No, Pot Researchers Aren’t Smoking Anything

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How refreshing to read a story about medical marijuana that doesn’t contain one lame joke about munchies, forgetfulness, or bongs, and actually gets down to exploring why smart people in lab coats think pot is a fascinating storehouse of compounds. The levelheaded folks at Science News explore “the long march to credibility for cannabis research,” which, Nathan Seppa soberly explains, “has been built on molecular biology.”

Seppa’s article “Not Just a High” is a great reminder that beyond Cypress Hill and Weeds, and behind all the hype and hysteria over loosening state laws and booming dispensaries, there’s a serious and credible body of research making the case for a host of medicinal marijuana uses.

Seppa details how THC mimics the effects of compounds in our bodies, and how both versions–cannabinoids from the plant and endocannabinoids from our bodies–bind to receptor proteins dubbed CB1 and CB2. And that’s where the magic begins:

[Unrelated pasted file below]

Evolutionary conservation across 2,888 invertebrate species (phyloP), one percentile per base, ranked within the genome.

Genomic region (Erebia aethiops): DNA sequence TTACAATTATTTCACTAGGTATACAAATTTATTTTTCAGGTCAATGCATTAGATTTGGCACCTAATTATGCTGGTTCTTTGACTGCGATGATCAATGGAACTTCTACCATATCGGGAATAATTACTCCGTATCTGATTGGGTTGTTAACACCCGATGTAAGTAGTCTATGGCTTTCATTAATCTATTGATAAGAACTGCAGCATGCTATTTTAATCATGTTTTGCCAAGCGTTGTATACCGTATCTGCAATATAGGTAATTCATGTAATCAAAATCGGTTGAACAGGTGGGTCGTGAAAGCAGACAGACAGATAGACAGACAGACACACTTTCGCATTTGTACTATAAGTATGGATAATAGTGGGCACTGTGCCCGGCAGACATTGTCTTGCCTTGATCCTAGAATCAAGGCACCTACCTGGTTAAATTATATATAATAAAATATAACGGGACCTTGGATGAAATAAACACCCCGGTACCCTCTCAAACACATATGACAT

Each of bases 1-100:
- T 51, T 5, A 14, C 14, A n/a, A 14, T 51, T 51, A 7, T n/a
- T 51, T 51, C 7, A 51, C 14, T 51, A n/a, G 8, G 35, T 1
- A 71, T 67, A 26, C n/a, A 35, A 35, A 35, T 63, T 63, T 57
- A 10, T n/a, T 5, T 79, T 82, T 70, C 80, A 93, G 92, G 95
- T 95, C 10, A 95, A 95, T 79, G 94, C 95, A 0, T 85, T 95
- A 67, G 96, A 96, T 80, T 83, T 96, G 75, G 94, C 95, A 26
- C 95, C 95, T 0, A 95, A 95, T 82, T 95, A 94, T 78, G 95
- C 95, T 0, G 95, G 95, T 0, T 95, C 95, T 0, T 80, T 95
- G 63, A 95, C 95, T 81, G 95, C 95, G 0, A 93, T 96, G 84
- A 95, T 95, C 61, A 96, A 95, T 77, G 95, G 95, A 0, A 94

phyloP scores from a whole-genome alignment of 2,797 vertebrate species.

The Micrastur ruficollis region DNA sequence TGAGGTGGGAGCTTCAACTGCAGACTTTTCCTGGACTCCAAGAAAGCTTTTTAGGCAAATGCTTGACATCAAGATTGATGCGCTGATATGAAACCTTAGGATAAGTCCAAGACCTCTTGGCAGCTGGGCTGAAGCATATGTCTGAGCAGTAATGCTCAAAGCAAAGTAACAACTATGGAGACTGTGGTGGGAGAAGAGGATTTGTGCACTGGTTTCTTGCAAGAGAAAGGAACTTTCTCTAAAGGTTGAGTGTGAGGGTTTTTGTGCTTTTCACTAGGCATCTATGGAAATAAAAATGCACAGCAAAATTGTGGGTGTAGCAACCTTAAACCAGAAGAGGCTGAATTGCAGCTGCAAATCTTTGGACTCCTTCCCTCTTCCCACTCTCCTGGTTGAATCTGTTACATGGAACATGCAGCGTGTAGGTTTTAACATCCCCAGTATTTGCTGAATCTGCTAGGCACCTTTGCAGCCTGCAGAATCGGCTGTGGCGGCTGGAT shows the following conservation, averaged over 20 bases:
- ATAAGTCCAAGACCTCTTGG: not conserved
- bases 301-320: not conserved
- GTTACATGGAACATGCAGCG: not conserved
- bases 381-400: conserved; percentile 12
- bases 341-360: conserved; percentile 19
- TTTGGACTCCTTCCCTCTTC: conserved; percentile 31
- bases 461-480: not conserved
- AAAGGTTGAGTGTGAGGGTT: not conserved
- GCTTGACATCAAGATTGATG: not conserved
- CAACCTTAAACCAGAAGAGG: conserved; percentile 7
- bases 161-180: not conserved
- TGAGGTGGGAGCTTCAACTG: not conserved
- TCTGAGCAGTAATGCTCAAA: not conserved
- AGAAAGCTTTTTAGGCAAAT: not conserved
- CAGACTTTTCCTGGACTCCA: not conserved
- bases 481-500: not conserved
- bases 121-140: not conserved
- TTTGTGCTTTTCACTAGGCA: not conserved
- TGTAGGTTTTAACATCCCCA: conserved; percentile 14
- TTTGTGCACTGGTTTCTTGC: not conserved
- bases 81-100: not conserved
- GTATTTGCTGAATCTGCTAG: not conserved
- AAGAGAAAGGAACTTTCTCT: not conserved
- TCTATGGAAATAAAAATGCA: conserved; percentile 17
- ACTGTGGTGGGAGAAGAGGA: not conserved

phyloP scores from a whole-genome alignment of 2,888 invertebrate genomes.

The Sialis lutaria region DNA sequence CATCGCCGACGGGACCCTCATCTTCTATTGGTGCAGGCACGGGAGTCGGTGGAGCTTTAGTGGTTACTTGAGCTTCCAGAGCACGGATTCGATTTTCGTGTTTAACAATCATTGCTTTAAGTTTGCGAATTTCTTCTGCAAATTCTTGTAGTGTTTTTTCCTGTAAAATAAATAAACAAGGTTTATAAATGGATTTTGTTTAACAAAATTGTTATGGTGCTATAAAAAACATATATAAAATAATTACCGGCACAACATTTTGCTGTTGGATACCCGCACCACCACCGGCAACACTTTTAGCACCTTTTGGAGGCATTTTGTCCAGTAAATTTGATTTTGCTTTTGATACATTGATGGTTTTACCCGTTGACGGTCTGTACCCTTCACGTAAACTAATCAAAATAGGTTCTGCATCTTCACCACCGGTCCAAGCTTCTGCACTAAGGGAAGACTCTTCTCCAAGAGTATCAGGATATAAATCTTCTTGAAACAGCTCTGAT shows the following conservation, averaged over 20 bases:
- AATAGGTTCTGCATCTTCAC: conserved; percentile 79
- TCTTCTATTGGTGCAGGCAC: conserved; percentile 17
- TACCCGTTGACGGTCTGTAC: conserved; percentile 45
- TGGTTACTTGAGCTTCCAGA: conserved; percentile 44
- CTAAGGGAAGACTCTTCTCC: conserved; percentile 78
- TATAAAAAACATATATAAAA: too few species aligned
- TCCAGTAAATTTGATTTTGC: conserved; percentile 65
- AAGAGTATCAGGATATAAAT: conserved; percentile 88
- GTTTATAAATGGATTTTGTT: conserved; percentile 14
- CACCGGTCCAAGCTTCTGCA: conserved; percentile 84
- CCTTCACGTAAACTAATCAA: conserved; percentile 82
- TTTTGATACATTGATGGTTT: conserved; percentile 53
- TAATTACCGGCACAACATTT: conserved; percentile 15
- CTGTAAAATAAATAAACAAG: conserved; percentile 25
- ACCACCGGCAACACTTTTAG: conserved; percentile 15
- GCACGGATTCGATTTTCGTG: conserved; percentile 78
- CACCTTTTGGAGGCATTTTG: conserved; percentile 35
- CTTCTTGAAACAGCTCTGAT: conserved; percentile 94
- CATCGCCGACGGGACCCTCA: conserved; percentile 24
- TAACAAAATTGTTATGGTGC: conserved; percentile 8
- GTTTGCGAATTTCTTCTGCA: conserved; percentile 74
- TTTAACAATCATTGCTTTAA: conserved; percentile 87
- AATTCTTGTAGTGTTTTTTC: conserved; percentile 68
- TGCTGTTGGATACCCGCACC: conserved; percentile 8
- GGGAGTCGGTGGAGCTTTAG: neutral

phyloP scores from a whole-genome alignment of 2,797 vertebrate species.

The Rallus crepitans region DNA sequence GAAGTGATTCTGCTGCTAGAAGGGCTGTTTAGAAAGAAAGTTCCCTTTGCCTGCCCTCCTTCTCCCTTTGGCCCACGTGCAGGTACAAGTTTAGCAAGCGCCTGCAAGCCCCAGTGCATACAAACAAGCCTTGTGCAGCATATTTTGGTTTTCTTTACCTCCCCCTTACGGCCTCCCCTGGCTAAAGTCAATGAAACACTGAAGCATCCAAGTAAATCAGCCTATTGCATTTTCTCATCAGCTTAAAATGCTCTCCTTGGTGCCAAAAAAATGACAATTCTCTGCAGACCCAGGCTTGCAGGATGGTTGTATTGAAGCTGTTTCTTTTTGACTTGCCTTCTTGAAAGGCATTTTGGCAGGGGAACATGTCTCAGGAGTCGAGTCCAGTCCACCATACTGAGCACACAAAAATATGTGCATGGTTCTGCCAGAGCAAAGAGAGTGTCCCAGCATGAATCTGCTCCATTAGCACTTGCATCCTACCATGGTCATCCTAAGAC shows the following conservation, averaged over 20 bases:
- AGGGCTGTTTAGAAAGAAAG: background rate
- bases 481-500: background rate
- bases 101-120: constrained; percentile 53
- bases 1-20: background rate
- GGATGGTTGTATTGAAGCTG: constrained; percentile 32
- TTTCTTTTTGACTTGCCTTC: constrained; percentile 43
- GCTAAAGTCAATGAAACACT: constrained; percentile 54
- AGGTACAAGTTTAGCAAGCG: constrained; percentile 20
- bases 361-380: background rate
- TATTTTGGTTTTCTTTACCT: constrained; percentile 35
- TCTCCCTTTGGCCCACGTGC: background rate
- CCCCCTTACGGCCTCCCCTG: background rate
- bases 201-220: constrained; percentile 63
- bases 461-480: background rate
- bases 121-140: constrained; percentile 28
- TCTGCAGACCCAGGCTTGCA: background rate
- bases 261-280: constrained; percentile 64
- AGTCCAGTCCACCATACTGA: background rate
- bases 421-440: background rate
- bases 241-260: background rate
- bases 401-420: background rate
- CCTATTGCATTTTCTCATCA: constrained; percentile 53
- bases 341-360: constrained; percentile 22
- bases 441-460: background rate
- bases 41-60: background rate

When a person consumes cannabis, a flood of THC molecules bind to thousands of CB1 and CB2 receptors … . The binding triggers so many internal changes that, decades after the receptors’ discovery, scientists are still sorting out the effects. From a biological standpoint, smoking pot to get high is like starting up a semitruck just to listen to the radio. There’s a lot more going on.

The article covers several promising new avenues of pot study, including fresh research that suggests THC may kill cancer cells. The piece is well worth checking out, especially for anyone who still thinks medical marijuana research is simply a gussied-up front group for stoners. Not to mention that it will totally blow your mind, man.

Source: Science News

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